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Wednesday, 15 March 2000
Page: 12938


Senator Bourne asked the Minister for Foreign Affairs, upon notice, on 14 January 2000:

(1) Is the Australian Government aware that there are seven camps with approximately 96 000 Bhutanese refugees in the Jhapa district of Nepal.

(2) Is support being given to those refugees; if so, what form does it take.

(3) Has the Government made any representations to the Bhutanese Government to accept the refugees' immediate repatriation.


Mr Downer (Minister for Foreign Affairs) —The answer to the honourable senator's question is as follows:

(1) Yes. The Australian Government is aware that there are camps in this part of Nepal, and indeed have been since the early 1990's. The Australian Government is concerned for the plight of the refugees currently in Nepal.

(2) Over the period 1997-2000, Australia provided a little over AUD600,000 to the Australian Lutheran World Service for assistance to Bhutanese refugees. The assistance included maintenance of camp infrastructure and repair of 4,000 huts and administrative and technical skills training to 148 people. The project also aimed to improve relations between refugees and people in nearby Nepalese communities by providing or upgrading school buildings, latrines, furniture and educational material, a library, hand pumps, gravity water supplies and family latrines.

Due to significant aid-related pressures in Australia's own region, no further direct assistance this financial year is likely to be forthcoming for Bhutanese refugees. However, Australia will contribute to World Food programme (WFP) development activities in Nepal (AUD2.6 million) and Bhutan (AUD615,000) this financial year.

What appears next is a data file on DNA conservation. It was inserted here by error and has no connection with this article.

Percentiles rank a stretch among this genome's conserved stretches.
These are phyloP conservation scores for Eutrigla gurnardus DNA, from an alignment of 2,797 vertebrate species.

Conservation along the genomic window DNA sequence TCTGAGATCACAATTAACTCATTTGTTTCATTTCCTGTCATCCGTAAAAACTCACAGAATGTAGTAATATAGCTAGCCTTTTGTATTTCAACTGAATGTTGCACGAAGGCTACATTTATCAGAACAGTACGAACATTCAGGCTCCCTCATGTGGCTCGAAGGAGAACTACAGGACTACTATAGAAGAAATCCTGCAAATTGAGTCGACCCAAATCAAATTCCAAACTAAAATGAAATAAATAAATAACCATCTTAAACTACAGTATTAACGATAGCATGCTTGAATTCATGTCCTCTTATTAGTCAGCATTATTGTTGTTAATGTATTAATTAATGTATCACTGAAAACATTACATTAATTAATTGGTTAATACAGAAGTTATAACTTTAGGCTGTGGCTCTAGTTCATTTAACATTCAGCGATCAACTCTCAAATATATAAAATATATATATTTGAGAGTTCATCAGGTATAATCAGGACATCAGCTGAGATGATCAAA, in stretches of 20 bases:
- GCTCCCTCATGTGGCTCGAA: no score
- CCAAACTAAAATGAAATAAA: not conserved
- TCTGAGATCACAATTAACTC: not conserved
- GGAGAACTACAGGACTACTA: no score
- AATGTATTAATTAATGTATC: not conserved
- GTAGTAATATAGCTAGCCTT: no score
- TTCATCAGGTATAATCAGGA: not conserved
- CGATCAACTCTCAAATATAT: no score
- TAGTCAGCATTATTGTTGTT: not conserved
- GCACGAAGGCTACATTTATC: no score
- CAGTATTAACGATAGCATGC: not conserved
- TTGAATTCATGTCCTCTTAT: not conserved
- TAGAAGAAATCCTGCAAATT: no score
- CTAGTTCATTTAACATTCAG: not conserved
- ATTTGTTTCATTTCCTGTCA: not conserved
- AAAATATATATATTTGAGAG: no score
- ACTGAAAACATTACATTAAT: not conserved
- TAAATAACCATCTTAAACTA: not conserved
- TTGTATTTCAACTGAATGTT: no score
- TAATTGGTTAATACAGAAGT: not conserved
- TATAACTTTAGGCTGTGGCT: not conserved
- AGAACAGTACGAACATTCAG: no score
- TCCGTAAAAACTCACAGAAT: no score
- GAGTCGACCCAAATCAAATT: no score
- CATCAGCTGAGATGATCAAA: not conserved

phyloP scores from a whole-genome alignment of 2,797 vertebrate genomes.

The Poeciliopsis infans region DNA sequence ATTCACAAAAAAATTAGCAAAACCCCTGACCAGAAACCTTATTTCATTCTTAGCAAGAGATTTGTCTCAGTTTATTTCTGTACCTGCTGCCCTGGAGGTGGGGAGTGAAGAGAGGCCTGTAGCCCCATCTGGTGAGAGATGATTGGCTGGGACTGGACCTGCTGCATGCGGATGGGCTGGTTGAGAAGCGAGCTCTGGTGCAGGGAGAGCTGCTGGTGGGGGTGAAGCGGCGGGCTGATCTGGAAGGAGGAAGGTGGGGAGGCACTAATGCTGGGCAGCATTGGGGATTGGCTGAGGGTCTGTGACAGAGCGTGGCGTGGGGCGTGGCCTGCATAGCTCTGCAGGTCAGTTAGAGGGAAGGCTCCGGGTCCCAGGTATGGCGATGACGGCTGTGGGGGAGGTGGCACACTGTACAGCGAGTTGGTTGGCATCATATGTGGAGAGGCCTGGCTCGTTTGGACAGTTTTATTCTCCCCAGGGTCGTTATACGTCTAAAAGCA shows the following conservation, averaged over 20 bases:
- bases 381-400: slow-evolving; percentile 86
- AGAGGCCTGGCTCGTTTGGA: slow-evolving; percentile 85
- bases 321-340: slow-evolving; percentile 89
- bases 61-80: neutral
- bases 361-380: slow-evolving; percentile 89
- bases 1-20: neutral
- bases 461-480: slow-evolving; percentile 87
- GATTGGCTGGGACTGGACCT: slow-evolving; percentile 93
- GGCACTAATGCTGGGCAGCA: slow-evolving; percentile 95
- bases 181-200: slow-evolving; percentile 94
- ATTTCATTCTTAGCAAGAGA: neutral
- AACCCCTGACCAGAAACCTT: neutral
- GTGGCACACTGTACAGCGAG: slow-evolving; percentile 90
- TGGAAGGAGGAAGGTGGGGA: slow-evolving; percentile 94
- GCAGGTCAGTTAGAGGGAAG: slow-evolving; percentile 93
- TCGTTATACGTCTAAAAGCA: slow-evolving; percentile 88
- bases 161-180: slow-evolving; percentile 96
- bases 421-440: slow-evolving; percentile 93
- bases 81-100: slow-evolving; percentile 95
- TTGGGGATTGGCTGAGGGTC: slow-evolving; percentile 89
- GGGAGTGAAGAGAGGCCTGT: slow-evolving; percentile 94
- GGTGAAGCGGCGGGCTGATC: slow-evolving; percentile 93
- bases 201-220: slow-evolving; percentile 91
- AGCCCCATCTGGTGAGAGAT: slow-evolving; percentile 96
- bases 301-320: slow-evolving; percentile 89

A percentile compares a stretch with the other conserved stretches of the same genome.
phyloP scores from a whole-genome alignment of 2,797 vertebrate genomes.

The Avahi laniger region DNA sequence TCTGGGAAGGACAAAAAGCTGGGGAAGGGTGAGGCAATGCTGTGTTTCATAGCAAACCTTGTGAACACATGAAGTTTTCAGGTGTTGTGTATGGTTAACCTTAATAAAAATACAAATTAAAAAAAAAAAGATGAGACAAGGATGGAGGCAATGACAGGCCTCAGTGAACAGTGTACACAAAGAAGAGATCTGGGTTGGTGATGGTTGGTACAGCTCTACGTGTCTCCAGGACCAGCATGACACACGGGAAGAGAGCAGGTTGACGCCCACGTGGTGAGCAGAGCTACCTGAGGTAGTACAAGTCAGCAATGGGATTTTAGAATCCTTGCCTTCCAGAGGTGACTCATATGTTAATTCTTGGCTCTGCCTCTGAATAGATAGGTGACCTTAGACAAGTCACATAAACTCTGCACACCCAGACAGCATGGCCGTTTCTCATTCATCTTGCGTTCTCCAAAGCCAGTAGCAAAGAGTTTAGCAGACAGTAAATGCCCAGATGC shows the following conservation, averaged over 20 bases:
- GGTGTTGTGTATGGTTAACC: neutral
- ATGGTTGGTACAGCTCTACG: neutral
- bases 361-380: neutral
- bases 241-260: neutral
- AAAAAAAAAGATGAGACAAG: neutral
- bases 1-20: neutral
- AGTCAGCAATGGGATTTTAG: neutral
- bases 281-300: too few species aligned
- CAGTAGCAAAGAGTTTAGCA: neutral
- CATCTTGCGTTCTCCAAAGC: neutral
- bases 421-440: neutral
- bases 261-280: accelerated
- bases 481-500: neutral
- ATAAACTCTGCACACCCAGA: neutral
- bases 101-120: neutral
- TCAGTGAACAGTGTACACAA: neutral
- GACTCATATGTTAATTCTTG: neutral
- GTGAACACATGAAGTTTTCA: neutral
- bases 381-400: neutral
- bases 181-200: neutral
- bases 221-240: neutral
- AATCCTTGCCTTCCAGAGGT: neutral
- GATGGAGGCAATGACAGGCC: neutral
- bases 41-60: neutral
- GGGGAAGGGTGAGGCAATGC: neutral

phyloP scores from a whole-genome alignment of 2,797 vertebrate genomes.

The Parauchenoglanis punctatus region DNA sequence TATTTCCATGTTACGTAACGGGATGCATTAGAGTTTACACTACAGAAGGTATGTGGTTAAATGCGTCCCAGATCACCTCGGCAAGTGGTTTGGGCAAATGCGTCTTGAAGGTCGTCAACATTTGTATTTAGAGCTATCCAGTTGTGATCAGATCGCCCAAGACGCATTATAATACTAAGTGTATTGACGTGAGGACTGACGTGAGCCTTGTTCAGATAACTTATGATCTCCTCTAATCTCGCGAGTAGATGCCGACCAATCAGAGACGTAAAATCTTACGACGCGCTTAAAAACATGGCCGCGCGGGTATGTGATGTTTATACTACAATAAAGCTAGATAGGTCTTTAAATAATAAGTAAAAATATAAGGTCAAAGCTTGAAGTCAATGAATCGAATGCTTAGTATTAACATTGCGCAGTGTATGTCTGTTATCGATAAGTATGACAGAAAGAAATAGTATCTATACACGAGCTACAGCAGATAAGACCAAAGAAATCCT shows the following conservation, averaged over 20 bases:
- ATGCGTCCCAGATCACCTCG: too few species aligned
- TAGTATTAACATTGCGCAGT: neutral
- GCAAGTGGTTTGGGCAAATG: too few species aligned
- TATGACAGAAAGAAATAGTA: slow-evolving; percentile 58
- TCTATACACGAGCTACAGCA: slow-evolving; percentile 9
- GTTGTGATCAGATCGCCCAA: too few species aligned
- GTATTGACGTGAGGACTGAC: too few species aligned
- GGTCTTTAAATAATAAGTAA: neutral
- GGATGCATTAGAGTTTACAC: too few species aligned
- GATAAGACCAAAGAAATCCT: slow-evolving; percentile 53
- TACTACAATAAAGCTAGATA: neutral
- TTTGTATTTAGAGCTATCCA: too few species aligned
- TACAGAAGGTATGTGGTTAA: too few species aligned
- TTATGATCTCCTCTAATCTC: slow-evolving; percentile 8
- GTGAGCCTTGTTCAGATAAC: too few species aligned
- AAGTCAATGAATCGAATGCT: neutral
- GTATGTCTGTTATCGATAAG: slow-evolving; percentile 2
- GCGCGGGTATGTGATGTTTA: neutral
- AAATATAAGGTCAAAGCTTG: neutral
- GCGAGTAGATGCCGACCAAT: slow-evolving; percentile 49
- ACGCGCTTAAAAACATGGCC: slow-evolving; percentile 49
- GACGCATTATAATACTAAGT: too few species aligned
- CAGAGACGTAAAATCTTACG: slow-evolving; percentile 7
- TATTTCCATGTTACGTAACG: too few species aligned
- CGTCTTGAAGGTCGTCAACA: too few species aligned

Australia supports UNHCR in its ongoing efforts to find a durable solution to the plight of the Bhutanese refugees and would be happy to consider some funding to assist with their repatriation to Bhutan or their permanent resettlement within Nepal.

(3) The Australian Government continues to encourage the Governments of Bhutan and Nepal to find a workable solution to the refugee problem. While Australia does not have formal diplomatic relations with Bhutan, the Australian Government does, through its High Commission in New Delhi, make periodic representations to the Bhutanese Government to encourage them to pursue constructive solutions to the problem. The most recent of these was at the end of 1998 when Australia's High Commissioner to India visited Bhutan and spoke with senior members of the Bhutanese Government.

Former Deputy Prime Minister and Minister for Trade, The Hon. Tim Fischer MP, visited Bhutan in 1997. At that time he expressed the concerns of the Australian Government on this issue to the relevant Bhutanese authorities, including the King of Bhutan himself. The issue has also been raised with the Government of India.

The Australian Government welcomes recent indications that Bhutan and Nepal will soon resume their dialogue on the refugees. The Australian Government hopes that the Governments of Bhutan and Nepal can agree to a long term solution to this problem, with either Nepal allowing the refugees to settle, or the Bhutanese Government allowing the repatriation of the displaced persons.